Knight Frank is the latest estate agent to admit that the prime London sales market is “subdued” - and it blames the government and international stock market jitters.
The agency joins W A Ellis which yesterday revealed prime central London sales of properties valued at £1m-plus had plummetted 26 per cent in the past year.
Tom Bill, head of London residential research for Knight Frank, says buyers have been in restrained mood for because of the adverse impact of George Osborne’s stamp duty reforms on high-end properties typically found in prime areas of the capital, and because Chinese stock market uncertainty has deterred high net worth UK and foreign buyers from committing to expensive residential investments.
As a result, annual house price growth in central London is between 0.4 per cent and 1.7 percent - the lowest for more than five years.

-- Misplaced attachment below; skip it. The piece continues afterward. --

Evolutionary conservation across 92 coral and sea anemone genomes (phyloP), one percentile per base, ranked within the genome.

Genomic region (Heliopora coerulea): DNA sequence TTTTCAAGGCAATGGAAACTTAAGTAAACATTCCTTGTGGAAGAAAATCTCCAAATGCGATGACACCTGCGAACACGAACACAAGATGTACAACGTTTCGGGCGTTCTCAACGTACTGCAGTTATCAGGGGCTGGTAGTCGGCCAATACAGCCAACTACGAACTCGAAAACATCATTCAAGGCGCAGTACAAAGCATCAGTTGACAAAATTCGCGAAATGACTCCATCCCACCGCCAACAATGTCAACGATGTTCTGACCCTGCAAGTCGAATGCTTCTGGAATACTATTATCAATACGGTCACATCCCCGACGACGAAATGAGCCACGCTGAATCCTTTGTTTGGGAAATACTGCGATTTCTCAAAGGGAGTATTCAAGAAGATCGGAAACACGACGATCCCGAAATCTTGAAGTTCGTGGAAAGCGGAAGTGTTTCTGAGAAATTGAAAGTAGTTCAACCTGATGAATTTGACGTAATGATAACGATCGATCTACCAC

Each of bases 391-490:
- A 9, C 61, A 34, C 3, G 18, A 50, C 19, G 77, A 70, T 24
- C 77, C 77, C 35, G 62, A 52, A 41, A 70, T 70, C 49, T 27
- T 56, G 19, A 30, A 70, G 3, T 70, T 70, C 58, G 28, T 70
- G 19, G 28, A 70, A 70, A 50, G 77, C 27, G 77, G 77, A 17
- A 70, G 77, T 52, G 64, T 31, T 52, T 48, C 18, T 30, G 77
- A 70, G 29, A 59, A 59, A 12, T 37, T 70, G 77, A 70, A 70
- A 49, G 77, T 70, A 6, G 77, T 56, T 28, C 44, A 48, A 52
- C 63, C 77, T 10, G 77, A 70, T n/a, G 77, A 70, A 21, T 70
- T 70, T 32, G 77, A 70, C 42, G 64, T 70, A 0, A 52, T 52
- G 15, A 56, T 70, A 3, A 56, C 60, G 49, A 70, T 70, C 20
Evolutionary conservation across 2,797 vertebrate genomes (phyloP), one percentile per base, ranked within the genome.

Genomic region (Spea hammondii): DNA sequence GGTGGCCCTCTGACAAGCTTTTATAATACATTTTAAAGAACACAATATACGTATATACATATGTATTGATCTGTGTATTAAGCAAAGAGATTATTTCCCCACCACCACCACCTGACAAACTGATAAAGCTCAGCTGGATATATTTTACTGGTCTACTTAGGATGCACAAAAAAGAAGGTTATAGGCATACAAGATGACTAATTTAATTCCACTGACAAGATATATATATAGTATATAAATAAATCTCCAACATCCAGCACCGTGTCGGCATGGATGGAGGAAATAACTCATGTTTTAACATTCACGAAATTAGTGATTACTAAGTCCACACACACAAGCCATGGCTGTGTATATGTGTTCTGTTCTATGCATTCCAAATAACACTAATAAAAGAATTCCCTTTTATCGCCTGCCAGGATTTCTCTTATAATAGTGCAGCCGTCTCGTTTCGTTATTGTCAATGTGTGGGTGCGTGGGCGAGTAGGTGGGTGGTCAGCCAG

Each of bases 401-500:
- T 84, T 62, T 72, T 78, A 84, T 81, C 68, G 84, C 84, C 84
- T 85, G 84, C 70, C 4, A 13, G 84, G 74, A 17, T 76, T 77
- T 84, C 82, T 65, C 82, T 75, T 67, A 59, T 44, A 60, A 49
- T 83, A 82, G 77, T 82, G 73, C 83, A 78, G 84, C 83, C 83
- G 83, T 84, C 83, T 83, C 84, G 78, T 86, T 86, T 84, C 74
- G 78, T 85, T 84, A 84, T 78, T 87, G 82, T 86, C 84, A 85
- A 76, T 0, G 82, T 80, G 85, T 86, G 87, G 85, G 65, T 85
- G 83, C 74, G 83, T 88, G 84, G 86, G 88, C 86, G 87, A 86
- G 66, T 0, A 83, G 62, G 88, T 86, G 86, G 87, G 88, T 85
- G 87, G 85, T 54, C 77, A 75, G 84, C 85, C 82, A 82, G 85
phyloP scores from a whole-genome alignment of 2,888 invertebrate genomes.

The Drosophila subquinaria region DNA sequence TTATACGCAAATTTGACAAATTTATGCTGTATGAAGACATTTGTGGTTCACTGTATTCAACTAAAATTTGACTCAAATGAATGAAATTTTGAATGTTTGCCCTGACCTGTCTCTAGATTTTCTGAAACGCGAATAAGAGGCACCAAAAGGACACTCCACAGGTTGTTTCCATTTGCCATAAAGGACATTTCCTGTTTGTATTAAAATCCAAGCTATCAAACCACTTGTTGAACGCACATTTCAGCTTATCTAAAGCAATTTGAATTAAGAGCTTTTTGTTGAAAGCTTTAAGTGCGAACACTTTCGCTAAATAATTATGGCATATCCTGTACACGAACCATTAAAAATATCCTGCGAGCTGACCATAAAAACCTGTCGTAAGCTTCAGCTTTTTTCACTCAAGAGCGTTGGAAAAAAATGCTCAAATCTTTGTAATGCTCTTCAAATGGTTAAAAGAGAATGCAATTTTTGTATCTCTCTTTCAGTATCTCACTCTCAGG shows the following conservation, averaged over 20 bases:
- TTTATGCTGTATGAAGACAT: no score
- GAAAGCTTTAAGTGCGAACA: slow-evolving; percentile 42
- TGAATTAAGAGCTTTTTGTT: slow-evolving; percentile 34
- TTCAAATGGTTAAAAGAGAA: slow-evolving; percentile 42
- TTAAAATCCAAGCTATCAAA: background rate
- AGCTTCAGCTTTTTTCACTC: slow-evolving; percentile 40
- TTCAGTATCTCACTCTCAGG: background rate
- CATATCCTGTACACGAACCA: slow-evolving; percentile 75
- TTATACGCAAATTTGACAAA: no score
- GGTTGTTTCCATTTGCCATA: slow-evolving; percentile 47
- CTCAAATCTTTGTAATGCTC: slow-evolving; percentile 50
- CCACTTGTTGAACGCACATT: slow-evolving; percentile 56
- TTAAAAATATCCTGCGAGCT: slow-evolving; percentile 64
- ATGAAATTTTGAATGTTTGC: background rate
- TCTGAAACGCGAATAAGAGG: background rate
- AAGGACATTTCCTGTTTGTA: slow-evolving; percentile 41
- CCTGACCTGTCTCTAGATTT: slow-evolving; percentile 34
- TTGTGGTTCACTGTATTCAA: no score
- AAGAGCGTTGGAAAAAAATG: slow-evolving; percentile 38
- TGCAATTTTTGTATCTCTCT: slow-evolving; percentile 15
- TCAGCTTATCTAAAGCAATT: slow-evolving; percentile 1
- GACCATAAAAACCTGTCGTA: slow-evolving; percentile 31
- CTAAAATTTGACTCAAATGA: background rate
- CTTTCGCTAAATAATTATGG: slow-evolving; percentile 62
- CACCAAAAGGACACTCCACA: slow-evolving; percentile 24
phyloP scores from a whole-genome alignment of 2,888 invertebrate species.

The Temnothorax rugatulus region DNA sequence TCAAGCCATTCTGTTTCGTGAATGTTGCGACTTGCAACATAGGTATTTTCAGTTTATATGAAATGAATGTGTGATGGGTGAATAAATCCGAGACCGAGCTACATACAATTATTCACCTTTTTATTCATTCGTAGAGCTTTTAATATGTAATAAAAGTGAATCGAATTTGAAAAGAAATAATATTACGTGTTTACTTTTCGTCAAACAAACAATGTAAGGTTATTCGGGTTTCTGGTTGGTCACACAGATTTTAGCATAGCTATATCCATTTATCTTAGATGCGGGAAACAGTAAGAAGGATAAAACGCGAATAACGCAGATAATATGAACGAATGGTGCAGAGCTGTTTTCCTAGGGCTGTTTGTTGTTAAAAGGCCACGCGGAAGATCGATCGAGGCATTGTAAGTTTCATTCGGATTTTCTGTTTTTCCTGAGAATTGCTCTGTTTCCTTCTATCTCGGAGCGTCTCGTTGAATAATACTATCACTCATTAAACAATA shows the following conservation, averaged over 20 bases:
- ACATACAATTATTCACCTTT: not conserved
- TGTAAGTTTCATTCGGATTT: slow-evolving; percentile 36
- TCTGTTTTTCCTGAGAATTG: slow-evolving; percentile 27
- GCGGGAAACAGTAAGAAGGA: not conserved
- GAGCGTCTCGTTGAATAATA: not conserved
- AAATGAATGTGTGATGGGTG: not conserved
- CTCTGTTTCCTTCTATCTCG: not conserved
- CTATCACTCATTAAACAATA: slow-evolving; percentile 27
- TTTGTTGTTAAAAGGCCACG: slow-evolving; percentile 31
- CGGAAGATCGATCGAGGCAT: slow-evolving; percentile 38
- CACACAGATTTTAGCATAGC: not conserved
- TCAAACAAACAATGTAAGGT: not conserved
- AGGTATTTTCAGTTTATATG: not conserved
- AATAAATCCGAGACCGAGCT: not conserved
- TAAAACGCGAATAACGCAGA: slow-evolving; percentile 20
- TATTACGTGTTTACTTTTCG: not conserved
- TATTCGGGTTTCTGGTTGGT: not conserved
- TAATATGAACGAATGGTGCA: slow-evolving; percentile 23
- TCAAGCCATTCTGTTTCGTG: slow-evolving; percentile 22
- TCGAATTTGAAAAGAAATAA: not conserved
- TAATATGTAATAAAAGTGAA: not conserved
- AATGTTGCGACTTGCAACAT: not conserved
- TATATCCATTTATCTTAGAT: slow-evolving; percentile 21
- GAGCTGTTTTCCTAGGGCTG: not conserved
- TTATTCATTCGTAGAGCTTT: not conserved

Sales volumes are down by a fifth in the three months to July compared to the same quarter of 2014.
“The uncertainty caused by China’s currency devaluation on the prime central London property market has been twofold” says Bill.
“On the one hand, it has caused some buyers to postpone decision-making until there is a greater sense of certainty. On the other, there is evidence Chinese buyers have stepped up their interest in ‘safe haven’ global property markets like London and are increasingly looking for homes in ‘golden postcode’ neighbourhoods like Mayfair - although it is too early to discern any impact on transaction levels” he admits.